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Republican candidate for Congress says he’s backed by Buckhead cityhood PAC

Christian Zimm, a Republican candidate for the 5th Congressional District seat.

By John Ruch

A new Republican challenger to U.S. Rep. Nikema Williams says he will be among the first candidates backed by a political action committee created by Buckhead cityhood proponents.

“‘Bring Buckhead back’ is the unofficial slogan right now,” says Christian Zimm, a communications executive with the Buckhead City Committee (BCC) who is making cityhood a main issue of his campaign.

“The Buckhead City Committee is going to be coming out next week with a statement on my candidacy and candidates in general who are supportive of Buckhead City,” he said in a phone interview, adding the BCC PAC will support him financially.

His candidacy and the BCC’s recent announcement of the PAC underscore the partisan base of the Republican-dominated cityhood movement and how a referendum on the issue is timed to coincide with the November Congressional midterm elections and Georgia’s gubernatorial contest.

Williams, who also chairs the Democratic Party of Georgia, holds the Atlanta-based 5th Congressional District seat. Formerly represented by the late Civil Rights movement icon John Lewis, the district currently includes part of southern Buckhead, but in a recent redistricting would include the entire area, presuming it survives court challenges.

A 27-year-old estate planning attorney, Zimm until recently led the Buckhead Young Republicans and has been with the BCC for a year. He is running on a conservative platform, with his website expressing opposition to such hot culture-war items as COVID-19 vaccine mandates, Critical Race Theory and “political correctness.” He does, however, stump for LGBTQ rights in marriage and adoption as well as marijuana decriminalization.

But Buckhead cityhood is his main issue. “I think it’s the best solution for crime, zoning and infrastructure,” he said, calling it a “very out-of-the-box type solution.”

Zimm’s support for “basic civil rights” refers to the right for a public vote on cityhood. His website includes a brief tribute to Lewis as someone who “transcended political parties, adding, “It would be the honor of a lifetime to represent the same district and carry his legacy of civil rights.” Back in 2003, Lewis cited the Civil Rights movement as the basis for his support of the landmark incorporation of the city of Sandy Springs, which neighbors Buckhead and is a key model for the cityhood movement.

Zimm acknowledged that cityhood issues are largely municipal and county concerns, not federal or Congressional. But, he said,  “We’re gonna need all hands on deck” to tackle them. He also believes he could aid in a “smooth transition for Atlanta” if cityhood happens and has a pro-police attitude that he says is lacking with Democrats.

If cityhood does not happen, Zimm said he would consider moving out of Buckhead.

What if cityhood legislation doesn’t even make it out of the General Assembly this session, taking his main campaign issue off the table for the rest of the year? “I don’t answer hypothetical questions,” he said, adding that he has other goals for the campaign. “I’m absolutely supportive of Buckhead City,” he said, “…[but] I was going to run anyway.”

Even as redrawn by a Republican legislature, the 5th District is still safely blue. So is Buckhead, for that matter. The city swept an all-Democrat state legislative delegation into office with blue waves the past couple of cycles. How can a Republican hope to have a shot at the seat?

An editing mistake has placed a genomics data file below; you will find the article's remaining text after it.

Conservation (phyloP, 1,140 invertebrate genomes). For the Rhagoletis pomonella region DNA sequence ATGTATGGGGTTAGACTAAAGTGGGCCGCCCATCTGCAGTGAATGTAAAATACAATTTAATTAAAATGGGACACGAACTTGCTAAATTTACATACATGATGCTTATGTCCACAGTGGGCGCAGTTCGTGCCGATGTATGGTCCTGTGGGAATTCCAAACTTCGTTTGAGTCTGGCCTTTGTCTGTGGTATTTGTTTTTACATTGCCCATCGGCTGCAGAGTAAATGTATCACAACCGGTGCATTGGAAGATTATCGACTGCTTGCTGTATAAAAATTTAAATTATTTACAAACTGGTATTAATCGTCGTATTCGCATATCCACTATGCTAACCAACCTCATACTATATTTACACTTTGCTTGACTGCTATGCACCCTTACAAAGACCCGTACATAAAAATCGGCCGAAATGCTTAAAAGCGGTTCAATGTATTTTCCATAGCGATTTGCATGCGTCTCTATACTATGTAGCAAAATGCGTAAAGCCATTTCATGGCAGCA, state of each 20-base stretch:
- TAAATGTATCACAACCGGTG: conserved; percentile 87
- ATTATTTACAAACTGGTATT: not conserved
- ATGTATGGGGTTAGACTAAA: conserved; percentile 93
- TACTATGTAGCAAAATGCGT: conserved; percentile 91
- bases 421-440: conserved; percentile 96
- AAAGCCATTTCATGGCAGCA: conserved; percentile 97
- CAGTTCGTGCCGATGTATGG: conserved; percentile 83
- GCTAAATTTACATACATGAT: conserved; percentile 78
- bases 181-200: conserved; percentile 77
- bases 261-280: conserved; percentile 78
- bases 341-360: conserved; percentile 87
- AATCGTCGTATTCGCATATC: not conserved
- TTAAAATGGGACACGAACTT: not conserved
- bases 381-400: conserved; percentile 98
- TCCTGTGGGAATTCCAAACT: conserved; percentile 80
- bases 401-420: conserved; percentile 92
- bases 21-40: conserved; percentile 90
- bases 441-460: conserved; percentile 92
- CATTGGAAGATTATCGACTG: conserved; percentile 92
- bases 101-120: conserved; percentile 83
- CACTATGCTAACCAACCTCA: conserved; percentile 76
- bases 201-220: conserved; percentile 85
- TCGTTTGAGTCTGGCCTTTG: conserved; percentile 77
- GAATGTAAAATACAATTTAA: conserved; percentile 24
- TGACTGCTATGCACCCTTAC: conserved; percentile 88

Zimm points to a sense of lack of representation among Buckhead residents. He cited a recent FOX 5 public debate on cityhood where the audience got “a bit spicy” because “people were pissed off” at state and federal leaders not listening to their concerns.

“I think people want change,” he said. “I think people want change right now.”

It remains to be seen what other candidates may garner support from the BCC’s PAC. Another notable new advocate of cityhood is Beth Beskin, a former Republican state representative who was swept out of her Buckhead-area seat in the 2018 blue wave. Beskin appeared in support of the BCC at the FOX 5 debate event. However, Beskin tells SaportaReport she does not intend to run for any office and that doing so as a Republican in Buckhead would be difficult.

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8 Comments

  1. Lincoln February 5, 2022 1:08 am

    This guy is a clown. Call that a compliment. BCC PAC is grifter’s paradise.Report

    Reply
  2. Nicolas Uppal February 7, 2022 12:49 pm

    “Bring Buckhead back”

    BBB, or the approximate bond rating when housewives begin managing Buckhead Citys waste services.Report

    Reply
    1. Nicolas Uppal February 7, 2022 2:34 pm

      “A 27-year-old estate planning attorney”

      a realtor who has never been working through a recession.

      Let’s hire politicians with no real economic experience!Report

      Reply
  3. Ronald RumpT February 10, 2022 10:46 pm

    Love the pictures where he wraps himself in the flag. Is he hiding the pictures where he is wearing a robe and hood?Report

    Reply
  4. And that’s me being nice February 12, 2022 7:54 am

    What a dork.Report

    Reply
  5. Jean M. February 15, 2022 8:29 pm

    Durrrrrr :

    Im running as a democrat to undermine the democratic party to assist the coming red wave and undermine the democrats legitimacy in their apprehensiveness and opposition to cityhood, by running as a democrat, but really a republican, backed by Mary Norwood, who is using me as a meat-puppet and spokesman for realtors who are trying so hard to make a few extra diminishing dollars to beat inflation and the dwindling value if our currency and getting the city most vulnerable pay for our stupid desires.Report

    Reply

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